Muzharul Islam (25 December 1923 – 15 July 2012) was a Bangladeshi architect, urban planner, educator and activist. Islam is the pioneer of modern architecture in Bangladesh and the father of Bengali modernism. Islam's style and influence dominated the architectural scene in the country during the 1960s and 70s, along with major US architects he brought to work in Dhaka.
As a teacher, architect, social and political activist, Islam set the course of architectural practice in the country not only through his own many varied works but also through being instrumental in inviting architects like Louis I Kahn, Richard Neutra, Stanley Tigerman, Paul Rudolph, Robert Boughey and Konstantinos Doxiadis to work in Bangladesh.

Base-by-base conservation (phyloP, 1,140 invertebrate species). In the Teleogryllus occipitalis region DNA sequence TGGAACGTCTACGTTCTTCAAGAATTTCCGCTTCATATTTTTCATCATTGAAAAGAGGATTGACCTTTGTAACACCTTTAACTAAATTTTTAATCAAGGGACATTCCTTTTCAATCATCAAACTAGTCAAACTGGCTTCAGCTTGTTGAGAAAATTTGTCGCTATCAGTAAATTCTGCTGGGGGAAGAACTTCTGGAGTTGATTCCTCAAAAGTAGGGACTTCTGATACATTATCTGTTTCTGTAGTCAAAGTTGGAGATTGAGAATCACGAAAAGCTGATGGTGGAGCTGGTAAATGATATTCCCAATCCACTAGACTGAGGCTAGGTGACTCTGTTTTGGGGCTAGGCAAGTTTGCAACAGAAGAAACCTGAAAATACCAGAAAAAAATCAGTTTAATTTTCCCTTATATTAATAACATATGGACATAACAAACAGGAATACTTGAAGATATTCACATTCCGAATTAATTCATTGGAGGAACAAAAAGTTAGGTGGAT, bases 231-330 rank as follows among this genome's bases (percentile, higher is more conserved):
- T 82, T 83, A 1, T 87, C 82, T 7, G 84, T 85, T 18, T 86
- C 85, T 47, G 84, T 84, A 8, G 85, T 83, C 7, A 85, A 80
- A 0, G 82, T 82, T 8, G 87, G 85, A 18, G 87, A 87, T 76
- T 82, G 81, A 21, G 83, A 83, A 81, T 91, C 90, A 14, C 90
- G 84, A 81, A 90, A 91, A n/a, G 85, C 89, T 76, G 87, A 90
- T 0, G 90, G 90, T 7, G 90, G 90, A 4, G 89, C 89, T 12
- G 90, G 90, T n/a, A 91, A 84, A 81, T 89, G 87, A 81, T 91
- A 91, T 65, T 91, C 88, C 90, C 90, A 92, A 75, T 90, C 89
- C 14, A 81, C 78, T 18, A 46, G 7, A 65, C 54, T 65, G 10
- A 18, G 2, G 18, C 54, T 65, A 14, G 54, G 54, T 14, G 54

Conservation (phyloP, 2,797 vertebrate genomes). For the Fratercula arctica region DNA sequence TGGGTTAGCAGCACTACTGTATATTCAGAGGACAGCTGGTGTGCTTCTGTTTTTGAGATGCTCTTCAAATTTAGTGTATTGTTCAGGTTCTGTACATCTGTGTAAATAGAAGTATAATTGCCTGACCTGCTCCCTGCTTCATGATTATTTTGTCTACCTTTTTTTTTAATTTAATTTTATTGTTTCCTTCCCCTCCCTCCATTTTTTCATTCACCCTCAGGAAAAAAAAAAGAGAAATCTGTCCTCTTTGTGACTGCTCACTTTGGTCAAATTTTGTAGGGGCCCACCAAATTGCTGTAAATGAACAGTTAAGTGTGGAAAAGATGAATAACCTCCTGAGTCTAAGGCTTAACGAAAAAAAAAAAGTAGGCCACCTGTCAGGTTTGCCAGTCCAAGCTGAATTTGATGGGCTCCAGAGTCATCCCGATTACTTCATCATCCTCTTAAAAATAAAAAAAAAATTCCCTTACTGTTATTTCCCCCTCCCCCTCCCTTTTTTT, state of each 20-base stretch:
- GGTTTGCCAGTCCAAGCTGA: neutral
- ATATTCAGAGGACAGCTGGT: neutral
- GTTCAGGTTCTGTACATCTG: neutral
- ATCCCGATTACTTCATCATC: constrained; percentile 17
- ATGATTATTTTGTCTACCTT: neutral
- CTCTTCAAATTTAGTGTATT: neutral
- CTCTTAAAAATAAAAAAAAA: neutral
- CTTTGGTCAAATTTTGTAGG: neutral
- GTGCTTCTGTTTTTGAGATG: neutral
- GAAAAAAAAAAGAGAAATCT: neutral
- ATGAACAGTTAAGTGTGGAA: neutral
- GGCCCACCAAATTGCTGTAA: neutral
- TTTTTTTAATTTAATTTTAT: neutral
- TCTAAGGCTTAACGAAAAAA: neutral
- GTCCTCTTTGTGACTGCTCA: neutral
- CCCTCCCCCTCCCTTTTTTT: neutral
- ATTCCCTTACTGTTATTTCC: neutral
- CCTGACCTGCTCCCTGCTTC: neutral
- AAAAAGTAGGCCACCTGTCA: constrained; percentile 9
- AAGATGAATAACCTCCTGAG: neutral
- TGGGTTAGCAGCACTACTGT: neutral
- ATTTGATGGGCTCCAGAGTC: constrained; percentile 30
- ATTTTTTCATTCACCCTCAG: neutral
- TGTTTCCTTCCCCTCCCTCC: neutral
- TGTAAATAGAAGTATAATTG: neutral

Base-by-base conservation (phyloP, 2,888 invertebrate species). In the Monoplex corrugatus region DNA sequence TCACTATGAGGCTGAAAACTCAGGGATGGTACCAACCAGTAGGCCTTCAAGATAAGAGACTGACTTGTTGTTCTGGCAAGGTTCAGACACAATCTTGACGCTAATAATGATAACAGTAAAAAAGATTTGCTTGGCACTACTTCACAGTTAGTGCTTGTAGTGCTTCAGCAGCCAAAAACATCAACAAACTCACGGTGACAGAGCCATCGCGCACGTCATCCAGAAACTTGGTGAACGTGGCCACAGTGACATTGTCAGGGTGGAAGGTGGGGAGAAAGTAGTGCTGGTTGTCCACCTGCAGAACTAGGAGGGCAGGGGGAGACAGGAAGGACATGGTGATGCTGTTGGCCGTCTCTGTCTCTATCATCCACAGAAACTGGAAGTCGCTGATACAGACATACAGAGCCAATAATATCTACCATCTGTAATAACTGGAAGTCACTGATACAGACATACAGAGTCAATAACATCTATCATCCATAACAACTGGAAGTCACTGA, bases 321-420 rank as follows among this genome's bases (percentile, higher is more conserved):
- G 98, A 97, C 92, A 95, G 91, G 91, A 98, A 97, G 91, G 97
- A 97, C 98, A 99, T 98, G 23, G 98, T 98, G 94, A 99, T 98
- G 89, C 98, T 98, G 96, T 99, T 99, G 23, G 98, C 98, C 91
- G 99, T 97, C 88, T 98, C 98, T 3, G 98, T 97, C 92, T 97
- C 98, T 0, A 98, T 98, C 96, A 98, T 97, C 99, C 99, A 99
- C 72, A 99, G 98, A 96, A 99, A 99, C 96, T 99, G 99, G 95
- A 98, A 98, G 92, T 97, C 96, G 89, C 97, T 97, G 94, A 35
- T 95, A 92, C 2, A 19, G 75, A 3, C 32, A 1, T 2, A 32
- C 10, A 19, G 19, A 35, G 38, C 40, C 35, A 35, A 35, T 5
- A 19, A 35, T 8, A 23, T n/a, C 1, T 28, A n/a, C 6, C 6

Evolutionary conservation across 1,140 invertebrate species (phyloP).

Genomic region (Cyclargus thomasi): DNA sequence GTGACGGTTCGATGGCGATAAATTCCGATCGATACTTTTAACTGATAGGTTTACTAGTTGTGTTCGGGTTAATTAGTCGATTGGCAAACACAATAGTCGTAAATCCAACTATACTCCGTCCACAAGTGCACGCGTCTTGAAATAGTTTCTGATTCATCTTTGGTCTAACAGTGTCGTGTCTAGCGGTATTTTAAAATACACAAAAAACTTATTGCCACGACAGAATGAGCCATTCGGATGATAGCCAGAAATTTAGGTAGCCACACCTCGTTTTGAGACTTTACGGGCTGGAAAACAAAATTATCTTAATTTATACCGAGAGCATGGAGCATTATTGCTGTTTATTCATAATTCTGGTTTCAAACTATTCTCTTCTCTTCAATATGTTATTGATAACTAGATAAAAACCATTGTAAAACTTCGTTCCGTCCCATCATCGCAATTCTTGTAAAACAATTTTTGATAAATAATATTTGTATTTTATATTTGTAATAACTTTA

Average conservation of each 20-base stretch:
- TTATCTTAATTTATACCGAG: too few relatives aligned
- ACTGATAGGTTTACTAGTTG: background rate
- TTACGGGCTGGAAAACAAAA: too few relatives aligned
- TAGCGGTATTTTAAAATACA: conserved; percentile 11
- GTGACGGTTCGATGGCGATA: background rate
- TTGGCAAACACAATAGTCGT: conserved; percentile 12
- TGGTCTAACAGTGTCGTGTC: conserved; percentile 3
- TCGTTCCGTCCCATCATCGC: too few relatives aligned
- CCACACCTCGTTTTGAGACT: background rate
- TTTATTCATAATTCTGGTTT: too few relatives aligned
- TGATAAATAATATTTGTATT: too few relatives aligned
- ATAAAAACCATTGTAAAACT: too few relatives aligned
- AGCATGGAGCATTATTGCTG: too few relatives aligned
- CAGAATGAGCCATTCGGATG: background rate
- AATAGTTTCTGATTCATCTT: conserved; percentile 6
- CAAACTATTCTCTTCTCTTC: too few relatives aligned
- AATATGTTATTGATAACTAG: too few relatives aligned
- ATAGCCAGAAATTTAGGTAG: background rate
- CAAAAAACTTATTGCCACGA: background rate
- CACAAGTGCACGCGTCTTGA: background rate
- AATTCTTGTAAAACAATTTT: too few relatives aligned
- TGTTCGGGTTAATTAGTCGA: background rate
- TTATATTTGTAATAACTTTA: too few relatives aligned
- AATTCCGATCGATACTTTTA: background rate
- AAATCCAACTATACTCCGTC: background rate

Education and influences
Muzharul Islam was born on 25 December 1923 in Murshidabad. He went to the United States in 1950 where he received his bachelor's degree in architecture from the University of Oregon. In 1956, he received a scholarship to study tropical architecture at the AA School of Architecture, London. In 1961, he completed his post-graduation under Paul Rudolph from Yale University. At Yale Stanley Tigerman was one of his classmates, and there he came in touch with Louis I Kahn too. Muzharul Islam began his career by designing two buildings in the Shahbag area in 1955 – Dhaka University Library and College of Arts and Crafts. Between 1958 and 1964, Islam was an architect in C&B Dept of the Government of East Pakistan.